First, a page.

Pulling up to my landing spot deep in the woods, I saw something I had never seen before — thick ice had formed along the banks of Dugdemona. It extended out to the edge of the current, but with a little effort I was able to break open a hole with the boat trailer and launch the pirogue.

Motoring upstream in the dark, I reached the shallow, cypress-studded flat and set out the decoys. I then hid the boat behind a small island, got out and stood at a spot on the water’s edge that provided a good view of the decoys and both directions up and down the creek.

At shooting light, I began blowing my shotgun shell whistle and slapping the water with my paddle to get the attention of any ducks flying nearby. Suddenly, eight squealers dropped down through the big cypress trees, and flared like they were going to land. I held my fire to let them settle, but they glided past the decoys and plopped down out of range.

“Dang!” I thought, “I should have taken a shot when I had the chance.”

In the next 20 minutes, four more groups of ducks flew in over the decoys, but all of them came in from behind me and hit the water out of range. I never fired a shot, but my first experience with decoys in the bottomlands convinced me that they really do get the attention of squealers despite the dense timber and low light conditions.

I continued to use the decoys for the rest of the season, both on Dugdemona and a slough in the Boeuf Wildlife Management Area. Numerous woodies fell victim to the combination of decoys, shotgun shell call and paddle slapping. On one memorable occasion on Boeuf, I even downed two ducks with one shot as they came in low over the decoys.

When the early morning shooting comes to an end at sunrise, it’s time either to drift downstream to jump the ducks or head into a slough or the flooded timber to sit and wait for some to swim by.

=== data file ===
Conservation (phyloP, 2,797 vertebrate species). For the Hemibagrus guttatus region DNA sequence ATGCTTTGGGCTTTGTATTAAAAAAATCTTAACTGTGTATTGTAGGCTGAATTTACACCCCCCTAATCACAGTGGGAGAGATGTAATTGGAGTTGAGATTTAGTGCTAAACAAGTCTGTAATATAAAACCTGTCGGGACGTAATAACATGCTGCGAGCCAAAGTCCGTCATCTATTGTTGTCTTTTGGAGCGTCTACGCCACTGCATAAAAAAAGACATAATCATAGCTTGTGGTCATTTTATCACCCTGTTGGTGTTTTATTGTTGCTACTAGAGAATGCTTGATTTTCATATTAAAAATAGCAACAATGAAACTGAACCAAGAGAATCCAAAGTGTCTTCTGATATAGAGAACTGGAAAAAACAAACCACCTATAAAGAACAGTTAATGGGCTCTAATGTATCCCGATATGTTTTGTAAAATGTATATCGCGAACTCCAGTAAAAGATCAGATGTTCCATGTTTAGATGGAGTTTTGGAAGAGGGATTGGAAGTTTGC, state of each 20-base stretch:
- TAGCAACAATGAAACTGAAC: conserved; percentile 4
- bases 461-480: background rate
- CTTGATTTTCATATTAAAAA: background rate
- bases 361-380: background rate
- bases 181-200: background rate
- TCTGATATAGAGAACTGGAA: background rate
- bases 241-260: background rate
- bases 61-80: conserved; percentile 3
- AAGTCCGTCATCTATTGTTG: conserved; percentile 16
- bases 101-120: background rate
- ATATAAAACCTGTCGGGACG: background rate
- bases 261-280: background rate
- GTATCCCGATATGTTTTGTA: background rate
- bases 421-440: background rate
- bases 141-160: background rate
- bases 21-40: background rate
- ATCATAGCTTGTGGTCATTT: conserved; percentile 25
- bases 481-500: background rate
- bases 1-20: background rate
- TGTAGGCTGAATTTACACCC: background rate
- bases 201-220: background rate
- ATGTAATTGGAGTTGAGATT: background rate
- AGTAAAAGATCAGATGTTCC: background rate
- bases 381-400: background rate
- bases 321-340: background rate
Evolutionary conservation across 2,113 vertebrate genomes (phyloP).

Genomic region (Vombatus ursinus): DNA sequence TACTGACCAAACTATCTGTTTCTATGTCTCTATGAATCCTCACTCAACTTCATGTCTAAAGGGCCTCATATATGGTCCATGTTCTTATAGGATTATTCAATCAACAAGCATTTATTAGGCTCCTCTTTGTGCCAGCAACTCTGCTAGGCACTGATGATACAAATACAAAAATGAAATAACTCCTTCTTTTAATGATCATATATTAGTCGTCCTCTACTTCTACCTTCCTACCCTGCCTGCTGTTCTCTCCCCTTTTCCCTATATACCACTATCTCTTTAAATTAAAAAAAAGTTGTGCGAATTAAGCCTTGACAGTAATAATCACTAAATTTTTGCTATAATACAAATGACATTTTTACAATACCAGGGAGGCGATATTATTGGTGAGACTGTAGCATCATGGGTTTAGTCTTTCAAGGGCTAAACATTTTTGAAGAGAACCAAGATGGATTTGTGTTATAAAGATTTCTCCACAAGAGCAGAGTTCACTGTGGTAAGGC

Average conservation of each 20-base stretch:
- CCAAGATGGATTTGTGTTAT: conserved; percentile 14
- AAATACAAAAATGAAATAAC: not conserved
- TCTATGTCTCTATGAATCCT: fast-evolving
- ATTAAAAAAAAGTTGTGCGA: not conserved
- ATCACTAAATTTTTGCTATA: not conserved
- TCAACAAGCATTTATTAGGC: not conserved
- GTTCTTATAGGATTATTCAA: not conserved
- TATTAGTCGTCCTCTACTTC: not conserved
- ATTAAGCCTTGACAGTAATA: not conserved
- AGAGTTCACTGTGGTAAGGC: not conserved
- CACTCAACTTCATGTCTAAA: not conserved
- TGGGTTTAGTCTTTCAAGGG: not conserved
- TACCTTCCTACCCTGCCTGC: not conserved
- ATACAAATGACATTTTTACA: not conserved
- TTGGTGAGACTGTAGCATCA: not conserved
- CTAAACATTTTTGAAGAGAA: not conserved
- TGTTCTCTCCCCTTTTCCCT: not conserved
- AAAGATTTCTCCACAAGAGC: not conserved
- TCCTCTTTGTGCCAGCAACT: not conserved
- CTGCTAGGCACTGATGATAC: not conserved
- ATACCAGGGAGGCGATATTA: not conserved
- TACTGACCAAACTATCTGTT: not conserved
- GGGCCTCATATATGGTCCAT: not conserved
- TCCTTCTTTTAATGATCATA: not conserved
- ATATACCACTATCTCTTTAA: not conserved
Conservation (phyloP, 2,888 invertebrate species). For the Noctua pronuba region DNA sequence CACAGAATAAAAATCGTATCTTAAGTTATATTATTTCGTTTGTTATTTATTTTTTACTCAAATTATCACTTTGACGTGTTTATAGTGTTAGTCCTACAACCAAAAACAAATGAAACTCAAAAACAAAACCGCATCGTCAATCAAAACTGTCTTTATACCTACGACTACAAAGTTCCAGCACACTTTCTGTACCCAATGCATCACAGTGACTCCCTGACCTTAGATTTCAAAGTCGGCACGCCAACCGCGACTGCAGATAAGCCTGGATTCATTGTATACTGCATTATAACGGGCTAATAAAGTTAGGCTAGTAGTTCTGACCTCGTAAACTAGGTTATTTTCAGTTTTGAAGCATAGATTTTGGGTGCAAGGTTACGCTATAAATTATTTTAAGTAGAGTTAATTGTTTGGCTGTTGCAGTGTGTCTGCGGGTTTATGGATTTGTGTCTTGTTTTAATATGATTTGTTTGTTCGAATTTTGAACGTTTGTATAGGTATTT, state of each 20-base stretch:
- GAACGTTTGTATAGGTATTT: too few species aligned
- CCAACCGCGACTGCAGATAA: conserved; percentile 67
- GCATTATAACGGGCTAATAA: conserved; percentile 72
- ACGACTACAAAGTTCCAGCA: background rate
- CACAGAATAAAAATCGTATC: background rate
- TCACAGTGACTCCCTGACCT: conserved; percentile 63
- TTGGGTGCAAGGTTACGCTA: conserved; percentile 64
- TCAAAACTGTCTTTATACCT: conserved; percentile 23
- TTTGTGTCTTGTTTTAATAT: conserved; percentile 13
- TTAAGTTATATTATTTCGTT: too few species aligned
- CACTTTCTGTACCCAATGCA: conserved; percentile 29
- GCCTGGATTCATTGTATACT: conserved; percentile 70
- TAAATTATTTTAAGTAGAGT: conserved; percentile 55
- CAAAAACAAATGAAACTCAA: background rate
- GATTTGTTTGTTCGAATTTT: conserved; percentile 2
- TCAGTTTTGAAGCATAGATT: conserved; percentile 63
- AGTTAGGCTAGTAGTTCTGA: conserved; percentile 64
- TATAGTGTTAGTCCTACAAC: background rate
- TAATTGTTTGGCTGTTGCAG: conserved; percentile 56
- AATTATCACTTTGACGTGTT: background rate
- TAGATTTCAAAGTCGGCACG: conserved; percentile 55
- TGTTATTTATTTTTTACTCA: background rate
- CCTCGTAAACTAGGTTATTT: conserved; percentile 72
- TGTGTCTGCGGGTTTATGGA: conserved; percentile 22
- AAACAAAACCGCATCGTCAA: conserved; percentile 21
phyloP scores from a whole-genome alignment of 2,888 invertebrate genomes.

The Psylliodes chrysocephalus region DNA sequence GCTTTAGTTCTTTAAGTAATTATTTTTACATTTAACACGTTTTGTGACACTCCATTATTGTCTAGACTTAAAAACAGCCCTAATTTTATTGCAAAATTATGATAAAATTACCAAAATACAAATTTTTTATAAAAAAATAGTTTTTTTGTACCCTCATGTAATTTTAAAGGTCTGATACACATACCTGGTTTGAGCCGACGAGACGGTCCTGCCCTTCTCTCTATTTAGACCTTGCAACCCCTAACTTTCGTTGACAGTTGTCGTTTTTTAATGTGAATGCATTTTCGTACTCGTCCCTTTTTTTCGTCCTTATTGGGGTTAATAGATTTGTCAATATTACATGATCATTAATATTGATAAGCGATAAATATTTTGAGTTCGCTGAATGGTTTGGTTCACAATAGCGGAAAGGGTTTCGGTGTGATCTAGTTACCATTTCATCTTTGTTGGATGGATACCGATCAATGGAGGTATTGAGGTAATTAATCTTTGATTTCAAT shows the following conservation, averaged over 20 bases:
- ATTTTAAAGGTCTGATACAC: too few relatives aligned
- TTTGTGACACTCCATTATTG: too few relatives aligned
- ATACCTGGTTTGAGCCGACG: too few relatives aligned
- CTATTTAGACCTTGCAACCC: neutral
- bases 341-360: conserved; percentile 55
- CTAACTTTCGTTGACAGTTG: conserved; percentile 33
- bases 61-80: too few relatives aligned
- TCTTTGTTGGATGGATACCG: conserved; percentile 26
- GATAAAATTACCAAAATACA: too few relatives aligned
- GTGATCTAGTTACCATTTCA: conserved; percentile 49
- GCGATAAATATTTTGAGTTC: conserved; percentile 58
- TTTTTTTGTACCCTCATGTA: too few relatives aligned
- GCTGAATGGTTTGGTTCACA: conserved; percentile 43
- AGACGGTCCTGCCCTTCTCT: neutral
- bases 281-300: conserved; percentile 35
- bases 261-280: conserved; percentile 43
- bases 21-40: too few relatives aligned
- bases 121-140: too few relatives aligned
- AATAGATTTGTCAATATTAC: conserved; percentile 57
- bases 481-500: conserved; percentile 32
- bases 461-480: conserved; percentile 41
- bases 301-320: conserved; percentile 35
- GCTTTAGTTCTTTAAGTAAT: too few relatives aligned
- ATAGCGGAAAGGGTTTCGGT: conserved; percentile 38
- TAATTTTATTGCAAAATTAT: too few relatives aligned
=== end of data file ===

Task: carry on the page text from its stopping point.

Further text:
When I first began hunting wood ducks out of my pirogue, I tried drifting through the flooded pin-oak flats to jump-shoot them, but quickly gave up on that. While there was enough current to carry the boat, the flats were too open, and the wood ducks flew off long before I got into shooting range. I learned that it’s much better to just hide in some brush, use my call and let them come to me.

When drifting the main creek, most shooting opportunities will occur when you round a sharp bend and surprise the ducks. Thus, it’s important to have your shotgun on your shoulder and ready to shoot when you approach such bends. Experience has also taught me to use 3-inch 12-gauge shells because many shots will be at fairly long range.

Ducks that are jumped while drifting will usually only fly a short distance downstream before settling again. Often, a hunter can get repeated shots at the same flock of squealers by simply following them down the creek.

On one mid-morning hunt, I jumped several ducks in a bend, but only knocked a few feathers out of one of them. I soon jumped them again, but they were too far off for a shot. Then I saw something flopping in a clump of brush close to the bank.

At first I thought it was the squealer I had dusted earlier, but as I was closing in on the spot, I realized it really didn’t look like a duck. When I got within about 30 yards, I saw that it was a hawk on the back of a wood duck hen pecking away at her head and neck. The hawk then spotted me and flew off, and the hen just swam out into the creek like nothing had happened. Although I never knew for sure, I assumed it was the duck I had shot at earlier and that the hawk had targeted it because it was injured.

Farther along the creek, I jumped the same flock of ducks at another bend, and the hawk screeched loudly overhead as they flushed from the water. That was the last I saw of him.

Wood ducks rank second only to mallards in the number taken each season, and you can bet they’ll be thick on North Louisiana’s creeks this time of year. Whether you choose pass shooting, drifting or stalking, hunting late-season squealers in the bottoms can be the perfect way to end your season.

About Terry L. Jones 101 Articles
A native of Winn Parish, Terry L. Jones has enjoyed hunting and fishing North Louisiana’s woods and water for 50 years. He lives in West Monroe with his wife, Carol.